Q. Many people in my profession seem to be having one disaster after another, while a few people seem to be having extraordinary luck. Why are so many...
Q. Many people in my profession seem to be having one disaster after another, while a few people seem to be having extraordinary luck. Why are so many people having career crises right now? Is there any way I can manage my career to steer it toward lucky breaks and away from disasters?
A. The reason so many people are having career crises right now is every aspect of our world is changing with exceptional speed. Since most people are creatures of habit, they usually keep doing what they’ve been doing, even when what they’re been doing doesn’t work anymore.
A few years back, researchers used monkeys to understand better how the human animal responds to change. The monkeys were ordinarily fed by placing food on the floor in their cage. One day, the bananas were placed just out of reach on the ceiling of the cage. A chair was also added to the cage.
Most of the monkeys got increasingly frustrated and hungry. However, a few monkeys, after trying the old ways of getting food, started to study the chair. They sat on it, chewed it and played on it. Then the clever monkeys figured out they could use the new, unfamiliar object to get the banana.
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From the perspective of the other hungry monkeys, it probably appeared these clever monkeys were simply experiencing “good luck” as they contentedly munched their bananas. In reality, the monkeys that got the banana were able to see what wasn’t working, get off automatic, and look at their environment from a totally new angle.
The lessons from this bit of monkey business are just as relevant to today’s human business. Many people just keep going to the same corner of their “cage” hoping “food” will magically appear as it did in the past. Many people are going increasingly hungry because their “banana” has been moved and they can’t figure out what to do.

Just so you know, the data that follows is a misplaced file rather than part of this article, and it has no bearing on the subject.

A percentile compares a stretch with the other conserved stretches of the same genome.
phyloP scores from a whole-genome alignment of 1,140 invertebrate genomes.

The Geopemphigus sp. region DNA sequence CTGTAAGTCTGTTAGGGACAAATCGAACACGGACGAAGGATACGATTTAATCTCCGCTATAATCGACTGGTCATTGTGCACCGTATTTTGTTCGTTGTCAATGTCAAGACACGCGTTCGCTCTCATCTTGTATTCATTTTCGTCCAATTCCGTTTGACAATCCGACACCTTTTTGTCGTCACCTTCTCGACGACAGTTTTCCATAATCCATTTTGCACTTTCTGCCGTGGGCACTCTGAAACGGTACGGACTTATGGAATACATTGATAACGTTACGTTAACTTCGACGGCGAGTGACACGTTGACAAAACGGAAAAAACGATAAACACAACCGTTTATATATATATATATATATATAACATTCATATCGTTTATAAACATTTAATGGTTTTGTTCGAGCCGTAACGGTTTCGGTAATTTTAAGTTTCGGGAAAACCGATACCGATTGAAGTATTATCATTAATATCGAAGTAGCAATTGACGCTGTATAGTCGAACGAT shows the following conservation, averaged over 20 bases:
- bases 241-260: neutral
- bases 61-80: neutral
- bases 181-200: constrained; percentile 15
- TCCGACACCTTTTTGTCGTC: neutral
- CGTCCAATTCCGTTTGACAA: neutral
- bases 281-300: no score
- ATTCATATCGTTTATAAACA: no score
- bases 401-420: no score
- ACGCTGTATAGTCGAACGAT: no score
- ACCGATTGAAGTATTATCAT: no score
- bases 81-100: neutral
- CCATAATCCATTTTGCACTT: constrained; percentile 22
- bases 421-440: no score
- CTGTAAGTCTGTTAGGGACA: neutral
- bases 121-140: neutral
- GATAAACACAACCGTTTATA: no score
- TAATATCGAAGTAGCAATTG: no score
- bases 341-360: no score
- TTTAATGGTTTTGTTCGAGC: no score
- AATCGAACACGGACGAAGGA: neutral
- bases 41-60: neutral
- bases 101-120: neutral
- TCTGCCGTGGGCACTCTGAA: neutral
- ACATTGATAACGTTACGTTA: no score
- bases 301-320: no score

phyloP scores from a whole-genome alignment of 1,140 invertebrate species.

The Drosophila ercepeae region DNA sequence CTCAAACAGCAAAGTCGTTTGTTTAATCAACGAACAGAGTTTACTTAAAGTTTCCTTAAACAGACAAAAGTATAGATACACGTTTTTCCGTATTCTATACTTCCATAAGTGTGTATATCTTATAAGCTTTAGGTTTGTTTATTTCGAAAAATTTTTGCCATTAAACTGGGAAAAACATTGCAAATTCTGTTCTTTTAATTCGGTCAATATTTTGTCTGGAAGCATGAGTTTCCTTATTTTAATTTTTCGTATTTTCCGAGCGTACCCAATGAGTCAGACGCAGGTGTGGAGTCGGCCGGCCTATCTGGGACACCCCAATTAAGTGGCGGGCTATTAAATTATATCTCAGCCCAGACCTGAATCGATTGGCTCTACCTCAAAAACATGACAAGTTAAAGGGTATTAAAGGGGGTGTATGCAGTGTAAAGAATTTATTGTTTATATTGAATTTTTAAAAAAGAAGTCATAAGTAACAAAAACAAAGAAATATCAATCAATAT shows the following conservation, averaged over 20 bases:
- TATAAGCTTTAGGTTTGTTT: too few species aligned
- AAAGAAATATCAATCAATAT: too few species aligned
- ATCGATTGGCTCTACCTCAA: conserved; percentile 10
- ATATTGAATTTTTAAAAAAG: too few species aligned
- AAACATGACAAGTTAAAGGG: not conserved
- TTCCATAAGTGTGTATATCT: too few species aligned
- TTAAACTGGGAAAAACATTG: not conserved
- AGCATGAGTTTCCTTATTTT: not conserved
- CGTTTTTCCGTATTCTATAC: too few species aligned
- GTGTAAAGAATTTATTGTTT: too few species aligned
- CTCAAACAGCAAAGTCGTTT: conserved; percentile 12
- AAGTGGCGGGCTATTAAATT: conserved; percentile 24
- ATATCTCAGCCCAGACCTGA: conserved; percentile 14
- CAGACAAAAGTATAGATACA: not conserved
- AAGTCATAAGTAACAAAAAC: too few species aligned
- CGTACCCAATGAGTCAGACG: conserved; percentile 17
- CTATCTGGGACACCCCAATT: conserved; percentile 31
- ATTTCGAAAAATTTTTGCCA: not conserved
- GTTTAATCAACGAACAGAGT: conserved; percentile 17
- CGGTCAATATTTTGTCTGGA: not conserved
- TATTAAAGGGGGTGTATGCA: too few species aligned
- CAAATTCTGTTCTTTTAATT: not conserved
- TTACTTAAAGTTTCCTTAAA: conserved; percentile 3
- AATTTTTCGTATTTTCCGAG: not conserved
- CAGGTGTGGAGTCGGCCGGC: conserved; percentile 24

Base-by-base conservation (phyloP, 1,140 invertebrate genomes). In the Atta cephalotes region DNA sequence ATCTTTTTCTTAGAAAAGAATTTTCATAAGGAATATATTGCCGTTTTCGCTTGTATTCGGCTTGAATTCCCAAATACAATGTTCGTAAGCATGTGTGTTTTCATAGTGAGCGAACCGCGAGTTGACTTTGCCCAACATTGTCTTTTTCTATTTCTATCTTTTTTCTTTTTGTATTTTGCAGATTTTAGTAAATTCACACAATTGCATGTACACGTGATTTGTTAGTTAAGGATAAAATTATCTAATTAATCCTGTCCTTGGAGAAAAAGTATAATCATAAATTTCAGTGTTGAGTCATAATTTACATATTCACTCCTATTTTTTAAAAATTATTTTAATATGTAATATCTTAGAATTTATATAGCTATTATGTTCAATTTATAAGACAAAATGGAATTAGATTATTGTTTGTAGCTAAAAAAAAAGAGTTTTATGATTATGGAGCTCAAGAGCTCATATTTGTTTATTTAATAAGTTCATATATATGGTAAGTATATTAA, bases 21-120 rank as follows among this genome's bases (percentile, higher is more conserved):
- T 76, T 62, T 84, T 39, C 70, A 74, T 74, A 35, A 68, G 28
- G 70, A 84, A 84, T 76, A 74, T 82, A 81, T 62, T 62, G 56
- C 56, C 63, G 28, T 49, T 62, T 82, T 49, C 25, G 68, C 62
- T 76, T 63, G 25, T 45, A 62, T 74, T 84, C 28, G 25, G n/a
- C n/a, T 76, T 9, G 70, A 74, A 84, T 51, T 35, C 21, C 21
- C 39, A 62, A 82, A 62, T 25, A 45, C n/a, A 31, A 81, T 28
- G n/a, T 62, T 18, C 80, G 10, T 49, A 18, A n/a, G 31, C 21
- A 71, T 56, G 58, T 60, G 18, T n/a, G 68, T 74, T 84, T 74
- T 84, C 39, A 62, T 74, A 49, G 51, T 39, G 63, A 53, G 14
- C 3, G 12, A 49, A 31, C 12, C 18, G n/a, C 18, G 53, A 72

At the same time that our “bananas” have been moved, we’ve also failed to notice the addition of various “chairs” that could help us reach our goals. Since we’re unwilling to play with the new aspects in our careers, we fail to realize these new objects can solve our new problems.
Many people play some version of “tell me it ain’t so” and hope things will just go back to the old way. These people aren’t just having bad luck — they are experiencing the consequences of refusing to change.
If we’re aware that extraordinary opportunities are now available because of the tidal wave of changes that are sweeping our planet, we can delightedly surf on the same wave that is drowning many.
The last word(s)
Q. Your column always emphasizes that it is our responsibility to change if we don’t like our workplace relationships. Why can’t we expect other people to shape up?
A. You can expect anything you want from others. And wait, and wait and wait. Or you can take responsibility for what you want, do the work and stop waiting!